On a train travelling across Germany in the winter of 1938 a young girl named Liesel Meminger (Sophie Nélisse) first glimpses Death when he claims the life of her little brother. Liesel's mother, a Communist fleeing Nazi persecution, leaves her in foster care with a poor couple in a small German town: kind-hearted Hans Hubermann (Geoffrey Rush) and his stern, short-tempered wife Rosa (Emily Watson). At first Liesel struggles adjusting to her new life. Her lack of schooling makes her a target for playground bullies though it turns out she can handle herself in a fight. Liesel finds an admirer in Rudy (Nico Liersch), a joyful little boy and promising athlete who becomes her devoted friend. When Hans teaches Liesel how to read he awakens in her an irrepressible love of books and storytelling. Unfortunately, in a bid to purge Germany of the corrupting influence of intellectuals the Nazis initiate mass book burning rallies across the nation, driving Liesel to 'borrow' new books in secret. Amidst this climate of fear, the Hubermanns shelter a young Jewish refugee named Max (Ben Schnetzer). He also befriends Liesel fueling her love of books as a way of keeping hope alive in the face of the ever-lurking, omniscient spectre of Death.
Adapted from the award-winning international bestseller written by Markus Zusak The Book Thief inexplicably drew a muted critical response when it is actually among the most lyrical, profound and plain heart-rending war dramas in recent years. Some felt the film was too polished, another tasteful, meticulously crafted literary adaptation glossing over the true visceral horrors of war. Yet this is clearly not the case. For one thing, the film does not lack for grit. Brian Percival, veteran of numerous British television serials including Downton Abbey, paints a painfully vivid portrayal of poverty and suffering in a world in almost literal shades of gray: Liesel joins an angelic school choir singing anti-Semitic songs, Nazi thugs brutalize Jewish shopkeepers in the streets, children cheer when war is declared, and an elderly neighbour angrily chastises Rudy for blacking himself up like his idol Olympic athletics champion Jesse Owens.
Zusak's book is a fable. In adapting it for the screen Percival and Australian screenwriter Michael Petroni, a director in his own right, adopt an appropriately lyrical, humanistic tone enabling viewers to empathize with those caught on the other side of the war. It is a rare story told not from an Allied perspective nor even those swept up the dreadful events of the Holocaust but rather ordinary, everyday Germans who at worst stood idly by or at best, like the Hubermanns, tried to make some small difference in the face of overwhelming powerlessness. The film deftly illustrates how fear breeds conformity, enabling the petty cruelty to blossom into greater evil as with the schoolyard bully who, humiliated after having his ass kicked by a girl, goes out of his way to inform on his neighbours, and reducing those with good intentions to powerless bystanders such as the Burgermeister's wife (Barbara Auer) who secretly allows Liesel to read books from her vast private library. Eventually characters we grow to love and care about are conscripted into the Nazi cause, good people caught in an impossible situation between Adolf Hitler and Allied bombs.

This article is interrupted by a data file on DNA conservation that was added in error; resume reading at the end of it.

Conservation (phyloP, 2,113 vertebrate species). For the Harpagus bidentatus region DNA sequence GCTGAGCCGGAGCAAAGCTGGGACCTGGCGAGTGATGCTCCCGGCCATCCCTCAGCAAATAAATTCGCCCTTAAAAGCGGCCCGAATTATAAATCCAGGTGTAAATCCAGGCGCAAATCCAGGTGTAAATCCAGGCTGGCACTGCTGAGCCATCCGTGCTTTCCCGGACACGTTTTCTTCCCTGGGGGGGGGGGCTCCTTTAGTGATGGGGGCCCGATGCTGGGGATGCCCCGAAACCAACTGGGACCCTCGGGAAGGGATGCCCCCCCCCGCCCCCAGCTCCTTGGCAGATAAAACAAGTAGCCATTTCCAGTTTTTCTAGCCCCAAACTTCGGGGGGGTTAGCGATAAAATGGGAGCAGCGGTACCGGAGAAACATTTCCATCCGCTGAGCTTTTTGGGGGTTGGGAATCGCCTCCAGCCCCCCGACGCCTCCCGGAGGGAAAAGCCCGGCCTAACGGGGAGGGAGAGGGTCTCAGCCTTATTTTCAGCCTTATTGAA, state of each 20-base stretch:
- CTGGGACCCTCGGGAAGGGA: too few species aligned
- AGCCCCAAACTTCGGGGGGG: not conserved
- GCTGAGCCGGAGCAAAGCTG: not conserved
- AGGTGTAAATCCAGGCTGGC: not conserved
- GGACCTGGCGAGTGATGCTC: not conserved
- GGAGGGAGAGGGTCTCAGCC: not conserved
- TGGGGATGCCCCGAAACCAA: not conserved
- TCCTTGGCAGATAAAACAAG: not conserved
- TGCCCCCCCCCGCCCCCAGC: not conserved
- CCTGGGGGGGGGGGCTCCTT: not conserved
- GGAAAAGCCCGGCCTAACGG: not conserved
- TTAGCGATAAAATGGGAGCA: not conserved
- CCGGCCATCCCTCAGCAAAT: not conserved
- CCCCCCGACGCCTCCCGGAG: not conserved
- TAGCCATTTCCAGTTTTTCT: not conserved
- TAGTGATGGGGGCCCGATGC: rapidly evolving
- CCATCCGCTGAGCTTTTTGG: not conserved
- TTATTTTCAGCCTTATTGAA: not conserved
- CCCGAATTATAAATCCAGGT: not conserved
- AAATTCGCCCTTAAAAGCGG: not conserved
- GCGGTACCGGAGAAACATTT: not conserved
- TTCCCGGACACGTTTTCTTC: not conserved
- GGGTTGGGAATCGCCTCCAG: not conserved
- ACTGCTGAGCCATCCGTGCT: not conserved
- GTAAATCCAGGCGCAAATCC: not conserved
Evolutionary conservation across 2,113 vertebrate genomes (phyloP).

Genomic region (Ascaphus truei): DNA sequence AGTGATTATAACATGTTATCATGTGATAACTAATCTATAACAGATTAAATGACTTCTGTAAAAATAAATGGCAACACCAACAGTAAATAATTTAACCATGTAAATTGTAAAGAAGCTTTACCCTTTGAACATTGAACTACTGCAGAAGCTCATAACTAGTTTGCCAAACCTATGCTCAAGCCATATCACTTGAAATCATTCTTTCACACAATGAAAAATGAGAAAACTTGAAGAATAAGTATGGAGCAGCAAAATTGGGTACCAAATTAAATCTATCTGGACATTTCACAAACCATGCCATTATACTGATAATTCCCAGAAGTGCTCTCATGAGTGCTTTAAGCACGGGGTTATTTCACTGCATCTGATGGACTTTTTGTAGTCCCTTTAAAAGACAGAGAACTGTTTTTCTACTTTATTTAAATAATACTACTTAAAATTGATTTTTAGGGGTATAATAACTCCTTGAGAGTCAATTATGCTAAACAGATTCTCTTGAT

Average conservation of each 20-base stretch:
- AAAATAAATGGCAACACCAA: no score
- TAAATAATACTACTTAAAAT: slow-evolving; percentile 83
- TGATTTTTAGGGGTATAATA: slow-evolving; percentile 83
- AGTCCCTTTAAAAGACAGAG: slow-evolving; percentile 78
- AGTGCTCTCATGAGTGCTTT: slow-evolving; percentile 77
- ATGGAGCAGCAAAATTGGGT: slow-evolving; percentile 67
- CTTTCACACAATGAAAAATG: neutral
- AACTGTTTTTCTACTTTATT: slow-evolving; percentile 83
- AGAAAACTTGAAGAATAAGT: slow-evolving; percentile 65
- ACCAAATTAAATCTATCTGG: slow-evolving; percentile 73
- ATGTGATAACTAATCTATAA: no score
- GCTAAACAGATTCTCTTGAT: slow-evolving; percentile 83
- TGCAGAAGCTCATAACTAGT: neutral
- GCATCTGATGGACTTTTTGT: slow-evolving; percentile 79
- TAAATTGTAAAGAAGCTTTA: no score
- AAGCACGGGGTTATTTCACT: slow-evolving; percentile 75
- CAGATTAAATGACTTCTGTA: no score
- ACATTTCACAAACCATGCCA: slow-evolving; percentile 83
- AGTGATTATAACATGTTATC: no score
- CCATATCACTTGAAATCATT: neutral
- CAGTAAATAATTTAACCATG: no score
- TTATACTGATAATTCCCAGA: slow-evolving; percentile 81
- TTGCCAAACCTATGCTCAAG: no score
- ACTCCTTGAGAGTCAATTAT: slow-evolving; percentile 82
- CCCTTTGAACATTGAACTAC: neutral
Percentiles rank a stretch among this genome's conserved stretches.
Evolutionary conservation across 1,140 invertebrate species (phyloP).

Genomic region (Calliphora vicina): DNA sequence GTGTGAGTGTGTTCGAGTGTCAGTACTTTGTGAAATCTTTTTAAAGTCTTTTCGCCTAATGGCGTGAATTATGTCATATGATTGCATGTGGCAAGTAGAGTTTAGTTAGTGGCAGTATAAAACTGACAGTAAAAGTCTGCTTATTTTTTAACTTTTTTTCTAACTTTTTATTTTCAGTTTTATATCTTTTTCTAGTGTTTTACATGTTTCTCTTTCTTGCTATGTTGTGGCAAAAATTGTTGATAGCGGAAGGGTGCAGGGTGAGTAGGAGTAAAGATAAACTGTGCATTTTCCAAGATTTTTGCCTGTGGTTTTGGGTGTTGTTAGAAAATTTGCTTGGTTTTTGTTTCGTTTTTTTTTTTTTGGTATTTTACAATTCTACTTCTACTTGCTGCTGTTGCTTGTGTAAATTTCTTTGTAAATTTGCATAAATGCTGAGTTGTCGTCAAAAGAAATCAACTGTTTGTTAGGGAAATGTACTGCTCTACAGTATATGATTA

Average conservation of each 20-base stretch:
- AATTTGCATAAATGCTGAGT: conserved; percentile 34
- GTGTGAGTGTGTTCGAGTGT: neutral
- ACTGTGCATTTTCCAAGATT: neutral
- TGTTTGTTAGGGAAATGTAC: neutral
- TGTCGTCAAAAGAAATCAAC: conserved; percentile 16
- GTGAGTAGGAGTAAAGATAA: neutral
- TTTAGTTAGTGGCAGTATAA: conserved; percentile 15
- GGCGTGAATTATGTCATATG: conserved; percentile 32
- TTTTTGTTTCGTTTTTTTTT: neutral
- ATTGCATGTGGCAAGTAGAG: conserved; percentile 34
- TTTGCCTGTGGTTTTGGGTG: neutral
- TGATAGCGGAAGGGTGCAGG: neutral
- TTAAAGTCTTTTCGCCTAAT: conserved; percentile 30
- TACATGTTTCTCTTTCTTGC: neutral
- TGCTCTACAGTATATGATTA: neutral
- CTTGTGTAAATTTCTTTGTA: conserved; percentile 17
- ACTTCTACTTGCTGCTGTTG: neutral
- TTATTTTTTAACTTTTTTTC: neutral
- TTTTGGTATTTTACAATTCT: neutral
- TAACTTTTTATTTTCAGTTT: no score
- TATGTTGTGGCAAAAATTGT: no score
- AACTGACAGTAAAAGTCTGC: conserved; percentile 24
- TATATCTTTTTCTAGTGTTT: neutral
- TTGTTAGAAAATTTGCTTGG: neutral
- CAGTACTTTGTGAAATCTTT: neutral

Although The Book Thief's measured, deliberate pacing leaves it at times reminiscent of a high quality children's serial from the BBC, in taking its own time the episodic narrative skilfully etches the multiple characters who each shape Liesel's outlook on life. The story charts Liesel's growing intellectual development as her increasing facility with words enable her to paint a verbal picture of the outside world for poor sheltered Max. For although Death (voiced by Roger Allam) serves as narrator and remains a significant theme, the story is really a love letter to the written word. As Max tells Liesel: "Words are life." The film shows how words and stories are the means by which we illuminate existence and make sense of the unfathomable. In a memorable scene during a bomb raid Liesel lifts the spirits of the sheltering townsfolk with a story. At one point her words literally give strength back to Max. Later on the very act of writing saves one character's life. The performances of the ensemble cast deserve more praise than they received, from seasoned pros Geoffrey Rush and Emily Watson (who is especially good as Rosa) to stellar turns from newcomers Ben Schnetzer and Nico Liersch, but the heart of the film lies with gifted French-Canadian child actress Sophie Nélisse. Liesel is a captivating heroine, a scrappy little thing who can beat the tar out of the school bully, outrun any boy and endure injury to save a life, yet remains heartbreakingly vulnerable. Befuddled by the ugliness and beguiled by the wonder that surrounds her. In her first English speaking role Nelisse mesmerizes from the moment she first appears on screen marveling at the sudden manifestation of Death. With soulful eyes and a wonderfully expressive face, Nélisse gives a performance of tremendous heart, nuance and sensitivity.